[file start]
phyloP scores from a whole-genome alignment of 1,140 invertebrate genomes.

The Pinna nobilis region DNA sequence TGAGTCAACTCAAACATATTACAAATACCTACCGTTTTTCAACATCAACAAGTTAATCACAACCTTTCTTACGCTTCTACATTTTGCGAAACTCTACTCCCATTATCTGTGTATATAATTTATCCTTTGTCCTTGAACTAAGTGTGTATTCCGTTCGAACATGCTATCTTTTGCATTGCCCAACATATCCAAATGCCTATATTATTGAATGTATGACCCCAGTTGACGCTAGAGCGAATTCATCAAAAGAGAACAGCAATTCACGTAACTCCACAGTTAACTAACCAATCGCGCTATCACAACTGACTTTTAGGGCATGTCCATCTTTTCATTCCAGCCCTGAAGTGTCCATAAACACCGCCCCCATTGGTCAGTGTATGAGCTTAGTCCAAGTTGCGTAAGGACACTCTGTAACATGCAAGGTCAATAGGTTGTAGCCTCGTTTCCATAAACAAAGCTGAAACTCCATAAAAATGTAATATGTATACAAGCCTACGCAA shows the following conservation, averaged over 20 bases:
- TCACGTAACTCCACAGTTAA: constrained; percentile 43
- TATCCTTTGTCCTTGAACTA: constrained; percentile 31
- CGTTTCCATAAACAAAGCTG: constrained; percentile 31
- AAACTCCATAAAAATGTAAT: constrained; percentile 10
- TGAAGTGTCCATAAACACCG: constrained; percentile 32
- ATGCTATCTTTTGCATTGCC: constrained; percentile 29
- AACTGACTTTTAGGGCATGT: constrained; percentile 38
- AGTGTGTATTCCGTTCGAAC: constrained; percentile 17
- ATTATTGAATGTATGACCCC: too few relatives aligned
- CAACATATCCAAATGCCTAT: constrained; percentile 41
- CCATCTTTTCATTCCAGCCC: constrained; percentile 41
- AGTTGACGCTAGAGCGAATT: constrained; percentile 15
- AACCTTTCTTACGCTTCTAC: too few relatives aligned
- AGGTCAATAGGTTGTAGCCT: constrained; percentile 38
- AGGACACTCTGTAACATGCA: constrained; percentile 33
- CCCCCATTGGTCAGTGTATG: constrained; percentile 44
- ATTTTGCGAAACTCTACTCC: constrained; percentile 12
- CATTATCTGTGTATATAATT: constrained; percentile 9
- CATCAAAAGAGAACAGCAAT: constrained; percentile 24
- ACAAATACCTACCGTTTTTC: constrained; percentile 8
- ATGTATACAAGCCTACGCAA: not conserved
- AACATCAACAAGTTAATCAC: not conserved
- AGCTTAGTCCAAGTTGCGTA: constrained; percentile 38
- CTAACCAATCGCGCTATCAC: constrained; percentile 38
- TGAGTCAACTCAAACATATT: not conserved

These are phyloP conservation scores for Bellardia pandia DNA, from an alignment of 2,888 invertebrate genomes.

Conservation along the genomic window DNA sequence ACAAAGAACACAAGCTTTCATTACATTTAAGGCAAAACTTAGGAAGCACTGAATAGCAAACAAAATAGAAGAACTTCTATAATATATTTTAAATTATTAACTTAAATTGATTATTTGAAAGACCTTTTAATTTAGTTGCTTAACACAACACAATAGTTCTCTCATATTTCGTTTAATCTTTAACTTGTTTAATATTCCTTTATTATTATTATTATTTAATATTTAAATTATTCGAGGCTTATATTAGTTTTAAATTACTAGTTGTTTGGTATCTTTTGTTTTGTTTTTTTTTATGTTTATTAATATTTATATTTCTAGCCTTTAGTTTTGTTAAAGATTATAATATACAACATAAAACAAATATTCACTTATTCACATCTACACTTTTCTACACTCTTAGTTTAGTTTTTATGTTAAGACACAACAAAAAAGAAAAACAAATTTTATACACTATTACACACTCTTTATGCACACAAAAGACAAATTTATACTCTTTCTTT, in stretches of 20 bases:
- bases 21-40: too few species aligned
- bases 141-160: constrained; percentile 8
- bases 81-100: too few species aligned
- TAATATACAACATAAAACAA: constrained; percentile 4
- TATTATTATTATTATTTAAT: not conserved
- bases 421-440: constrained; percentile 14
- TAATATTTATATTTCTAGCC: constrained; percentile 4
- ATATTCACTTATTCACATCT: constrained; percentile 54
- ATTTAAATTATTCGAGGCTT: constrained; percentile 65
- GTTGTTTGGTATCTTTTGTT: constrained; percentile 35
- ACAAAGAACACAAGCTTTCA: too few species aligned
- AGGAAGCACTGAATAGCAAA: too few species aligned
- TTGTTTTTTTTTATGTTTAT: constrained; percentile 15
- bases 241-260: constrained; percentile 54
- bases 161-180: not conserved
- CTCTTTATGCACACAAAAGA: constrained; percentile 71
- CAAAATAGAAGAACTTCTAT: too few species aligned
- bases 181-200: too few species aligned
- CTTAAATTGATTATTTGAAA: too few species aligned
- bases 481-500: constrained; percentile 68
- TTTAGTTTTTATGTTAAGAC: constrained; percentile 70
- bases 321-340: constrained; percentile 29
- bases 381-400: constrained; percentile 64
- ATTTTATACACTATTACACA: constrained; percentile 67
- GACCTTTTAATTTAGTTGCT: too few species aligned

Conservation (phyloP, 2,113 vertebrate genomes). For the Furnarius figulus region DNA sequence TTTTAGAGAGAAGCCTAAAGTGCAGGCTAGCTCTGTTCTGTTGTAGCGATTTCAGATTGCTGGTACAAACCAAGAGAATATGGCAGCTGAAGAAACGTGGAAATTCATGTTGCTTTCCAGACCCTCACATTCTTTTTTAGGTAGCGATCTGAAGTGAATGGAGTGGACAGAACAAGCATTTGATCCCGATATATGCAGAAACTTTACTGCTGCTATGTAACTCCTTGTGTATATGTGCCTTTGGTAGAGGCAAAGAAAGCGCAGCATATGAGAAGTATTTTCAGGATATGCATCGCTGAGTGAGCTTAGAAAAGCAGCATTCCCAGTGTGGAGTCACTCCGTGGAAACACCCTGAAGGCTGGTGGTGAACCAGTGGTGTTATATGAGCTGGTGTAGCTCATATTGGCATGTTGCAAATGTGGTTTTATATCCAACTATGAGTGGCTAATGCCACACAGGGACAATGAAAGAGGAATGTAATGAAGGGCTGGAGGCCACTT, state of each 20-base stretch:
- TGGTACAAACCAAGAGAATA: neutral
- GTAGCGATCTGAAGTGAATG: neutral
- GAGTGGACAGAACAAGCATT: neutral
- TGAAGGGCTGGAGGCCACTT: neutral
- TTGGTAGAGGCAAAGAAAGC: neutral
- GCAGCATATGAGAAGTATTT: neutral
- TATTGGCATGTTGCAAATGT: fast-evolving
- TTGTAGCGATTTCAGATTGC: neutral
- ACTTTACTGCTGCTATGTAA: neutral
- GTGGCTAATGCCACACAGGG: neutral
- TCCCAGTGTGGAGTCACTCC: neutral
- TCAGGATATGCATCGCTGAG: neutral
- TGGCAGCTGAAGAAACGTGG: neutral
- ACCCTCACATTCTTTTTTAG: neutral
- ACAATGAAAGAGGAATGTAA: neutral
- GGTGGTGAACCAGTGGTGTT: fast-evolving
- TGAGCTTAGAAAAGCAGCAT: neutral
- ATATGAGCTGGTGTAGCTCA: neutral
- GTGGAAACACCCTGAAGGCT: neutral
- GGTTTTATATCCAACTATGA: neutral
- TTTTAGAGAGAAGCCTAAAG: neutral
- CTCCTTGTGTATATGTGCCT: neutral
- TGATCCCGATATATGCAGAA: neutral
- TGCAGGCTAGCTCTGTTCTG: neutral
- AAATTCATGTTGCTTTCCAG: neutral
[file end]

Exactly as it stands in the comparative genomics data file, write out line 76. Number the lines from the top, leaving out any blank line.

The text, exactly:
- TTTTAGAGAGAAGCCTAAAG: neutral